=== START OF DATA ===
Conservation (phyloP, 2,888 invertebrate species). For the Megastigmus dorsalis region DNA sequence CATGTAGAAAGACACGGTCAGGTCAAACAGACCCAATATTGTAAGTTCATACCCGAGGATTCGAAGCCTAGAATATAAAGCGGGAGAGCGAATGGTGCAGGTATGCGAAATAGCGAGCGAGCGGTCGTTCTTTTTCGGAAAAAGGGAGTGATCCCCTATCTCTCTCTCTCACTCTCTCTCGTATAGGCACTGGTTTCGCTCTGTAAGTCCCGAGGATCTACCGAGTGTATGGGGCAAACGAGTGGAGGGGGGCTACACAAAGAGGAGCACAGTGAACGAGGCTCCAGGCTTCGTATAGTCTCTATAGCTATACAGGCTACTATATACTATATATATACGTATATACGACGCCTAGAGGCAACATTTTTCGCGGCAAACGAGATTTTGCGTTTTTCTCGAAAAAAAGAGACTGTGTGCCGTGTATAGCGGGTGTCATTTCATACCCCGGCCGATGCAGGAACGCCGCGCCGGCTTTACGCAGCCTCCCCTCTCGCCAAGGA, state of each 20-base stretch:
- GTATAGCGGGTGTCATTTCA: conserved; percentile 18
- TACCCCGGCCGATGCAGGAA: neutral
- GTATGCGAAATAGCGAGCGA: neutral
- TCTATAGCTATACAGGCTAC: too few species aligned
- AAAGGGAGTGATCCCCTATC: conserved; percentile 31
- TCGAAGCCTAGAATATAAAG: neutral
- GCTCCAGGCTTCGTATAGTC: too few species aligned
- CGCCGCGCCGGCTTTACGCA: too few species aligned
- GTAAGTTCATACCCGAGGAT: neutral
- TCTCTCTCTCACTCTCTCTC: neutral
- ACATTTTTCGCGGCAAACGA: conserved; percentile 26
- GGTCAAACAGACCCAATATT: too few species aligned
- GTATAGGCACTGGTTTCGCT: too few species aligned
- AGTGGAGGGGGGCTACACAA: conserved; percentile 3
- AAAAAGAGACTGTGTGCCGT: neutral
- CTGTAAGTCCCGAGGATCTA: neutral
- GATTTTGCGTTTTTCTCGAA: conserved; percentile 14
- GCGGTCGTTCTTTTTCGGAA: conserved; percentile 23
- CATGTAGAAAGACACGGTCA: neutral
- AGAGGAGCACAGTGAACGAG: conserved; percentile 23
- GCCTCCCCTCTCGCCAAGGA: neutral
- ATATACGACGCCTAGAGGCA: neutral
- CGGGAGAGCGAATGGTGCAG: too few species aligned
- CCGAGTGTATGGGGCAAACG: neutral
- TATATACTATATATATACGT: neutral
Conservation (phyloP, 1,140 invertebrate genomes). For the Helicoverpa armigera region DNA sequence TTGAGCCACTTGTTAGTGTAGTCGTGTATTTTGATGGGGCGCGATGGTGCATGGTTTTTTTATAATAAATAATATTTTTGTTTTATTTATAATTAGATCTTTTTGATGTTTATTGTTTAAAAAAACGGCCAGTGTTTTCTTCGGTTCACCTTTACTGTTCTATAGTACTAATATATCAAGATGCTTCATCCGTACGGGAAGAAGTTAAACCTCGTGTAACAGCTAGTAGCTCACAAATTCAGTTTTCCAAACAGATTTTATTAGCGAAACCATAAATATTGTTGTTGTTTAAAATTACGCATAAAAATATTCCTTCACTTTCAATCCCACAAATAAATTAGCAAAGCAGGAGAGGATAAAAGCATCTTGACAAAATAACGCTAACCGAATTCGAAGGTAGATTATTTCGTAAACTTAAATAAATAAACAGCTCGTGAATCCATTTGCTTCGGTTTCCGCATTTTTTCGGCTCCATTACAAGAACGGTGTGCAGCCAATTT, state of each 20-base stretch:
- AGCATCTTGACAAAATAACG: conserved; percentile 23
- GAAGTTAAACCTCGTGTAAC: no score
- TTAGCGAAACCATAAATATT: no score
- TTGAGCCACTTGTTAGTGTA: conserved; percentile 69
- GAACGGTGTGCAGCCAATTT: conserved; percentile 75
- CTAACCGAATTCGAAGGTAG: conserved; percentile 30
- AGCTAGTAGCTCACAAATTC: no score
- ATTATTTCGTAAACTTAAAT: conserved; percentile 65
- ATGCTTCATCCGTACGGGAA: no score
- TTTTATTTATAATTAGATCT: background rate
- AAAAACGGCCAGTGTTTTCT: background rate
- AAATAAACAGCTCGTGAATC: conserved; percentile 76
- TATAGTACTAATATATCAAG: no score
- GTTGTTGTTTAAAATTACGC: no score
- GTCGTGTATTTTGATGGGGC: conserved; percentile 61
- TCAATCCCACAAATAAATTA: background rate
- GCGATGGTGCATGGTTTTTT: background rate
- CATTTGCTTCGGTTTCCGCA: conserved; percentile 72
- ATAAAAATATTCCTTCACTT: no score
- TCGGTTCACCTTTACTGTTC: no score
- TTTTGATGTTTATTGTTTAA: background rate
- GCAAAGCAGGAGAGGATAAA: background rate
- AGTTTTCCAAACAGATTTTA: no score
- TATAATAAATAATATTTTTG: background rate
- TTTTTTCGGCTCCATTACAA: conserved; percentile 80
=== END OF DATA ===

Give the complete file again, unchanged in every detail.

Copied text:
Conservation (phyloP, 2,888 invertebrate species). For the Megastigmus dorsalis region DNA sequence CATGTAGAAAGACACGGTCAGGTCAAACAGACCCAATATTGTAAGTTCATACCCGAGGATTCGAAGCCTAGAATATAAAGCGGGAGAGCGAATGGTGCAGGTATGCGAAATAGCGAGCGAGCGGTCGTTCTTTTTCGGAAAAAGGGAGTGATCCCCTATCTCTCTCTCTCACTCTCTCTCGTATAGGCACTGGTTTCGCTCTGTAAGTCCCGAGGATCTACCGAGTGTATGGGGCAAACGAGTGGAGGGGGGCTACACAAAGAGGAGCACAGTGAACGAGGCTCCAGGCTTCGTATAGTCTCTATAGCTATACAGGCTACTATATACTATATATATACGTATATACGACGCCTAGAGGCAACATTTTTCGCGGCAAACGAGATTTTGCGTTTTTCTCGAAAAAAAGAGACTGTGTGCCGTGTATAGCGGGTGTCATTTCATACCCCGGCCGATGCAGGAACGCCGCGCCGGCTTTACGCAGCCTCCCCTCTCGCCAAGGA, state of each 20-base stretch:
- GTATAGCGGGTGTCATTTCA: conserved; percentile 18
- TACCCCGGCCGATGCAGGAA: neutral
- GTATGCGAAATAGCGAGCGA: neutral
- TCTATAGCTATACAGGCTAC: too few species aligned
- AAAGGGAGTGATCCCCTATC: conserved; percentile 31
- TCGAAGCCTAGAATATAAAG: neutral
- GCTCCAGGCTTCGTATAGTC: too few species aligned
- CGCCGCGCCGGCTTTACGCA: too few species aligned
- GTAAGTTCATACCCGAGGAT: neutral
- TCTCTCTCTCACTCTCTCTC: neutral
- ACATTTTTCGCGGCAAACGA: conserved; percentile 26
- GGTCAAACAGACCCAATATT: too few species aligned
- GTATAGGCACTGGTTTCGCT: too few species aligned
- AGTGGAGGGGGGCTACACAA: conserved; percentile 3
- AAAAAGAGACTGTGTGCCGT: neutral
- CTGTAAGTCCCGAGGATCTA: neutral
- GATTTTGCGTTTTTCTCGAA: conserved; percentile 14
- GCGGTCGTTCTTTTTCGGAA: conserved; percentile 23
- CATGTAGAAAGACACGGTCA: neutral
- AGAGGAGCACAGTGAACGAG: conserved; percentile 23
- GCCTCCCCTCTCGCCAAGGA: neutral
- ATATACGACGCCTAGAGGCA: neutral
- CGGGAGAGCGAATGGTGCAG: too few species aligned
- CCGAGTGTATGGGGCAAACG: neutral
- TATATACTATATATATACGT: neutral
Conservation (phyloP, 1,140 invertebrate genomes). For the Helicoverpa armigera region DNA sequence TTGAGCCACTTGTTAGTGTAGTCGTGTATTTTGATGGGGCGCGATGGTGCATGGTTTTTTTATAATAAATAATATTTTTGTTTTATTTATAATTAGATCTTTTTGATGTTTATTGTTTAAAAAAACGGCCAGTGTTTTCTTCGGTTCACCTTTACTGTTCTATAGTACTAATATATCAAGATGCTTCATCCGTACGGGAAGAAGTTAAACCTCGTGTAACAGCTAGTAGCTCACAAATTCAGTTTTCCAAACAGATTTTATTAGCGAAACCATAAATATTGTTGTTGTTTAAAATTACGCATAAAAATATTCCTTCACTTTCAATCCCACAAATAAATTAGCAAAGCAGGAGAGGATAAAAGCATCTTGACAAAATAACGCTAACCGAATTCGAAGGTAGATTATTTCGTAAACTTAAATAAATAAACAGCTCGTGAATCCATTTGCTTCGGTTTCCGCATTTTTTCGGCTCCATTACAAGAACGGTGTGCAGCCAATTT, state of each 20-base stretch:
- AGCATCTTGACAAAATAACG: conserved; percentile 23
- GAAGTTAAACCTCGTGTAAC: no score
- TTAGCGAAACCATAAATATT: no score
- TTGAGCCACTTGTTAGTGTA: conserved; percentile 69
- GAACGGTGTGCAGCCAATTT: conserved; percentile 75
- CTAACCGAATTCGAAGGTAG: conserved; percentile 30
- AGCTAGTAGCTCACAAATTC: no score
- ATTATTTCGTAAACTTAAAT: conserved; percentile 65
- ATGCTTCATCCGTACGGGAA: no score
- TTTTATTTATAATTAGATCT: background rate
- AAAAACGGCCAGTGTTTTCT: background rate
- AAATAAACAGCTCGTGAATC: conserved; percentile 76
- TATAGTACTAATATATCAAG: no score
- GTTGTTGTTTAAAATTACGC: no score
- GTCGTGTATTTTGATGGGGC: conserved; percentile 61
- TCAATCCCACAAATAAATTA: background rate
- GCGATGGTGCATGGTTTTTT: background rate
- CATTTGCTTCGGTTTCCGCA: conserved; percentile 72
- ATAAAAATATTCCTTCACTT: no score
- TCGGTTCACCTTTACTGTTC: no score
- TTTTGATGTTTATTGTTTAA: background rate
- GCAAAGCAGGAGAGGATAAA: background rate
- AGTTTTCCAAACAGATTTTA: no score
- TATAATAAATAATATTTTTG: background rate
- TTTTTTCGGCTCCATTACAA: conserved; percentile 80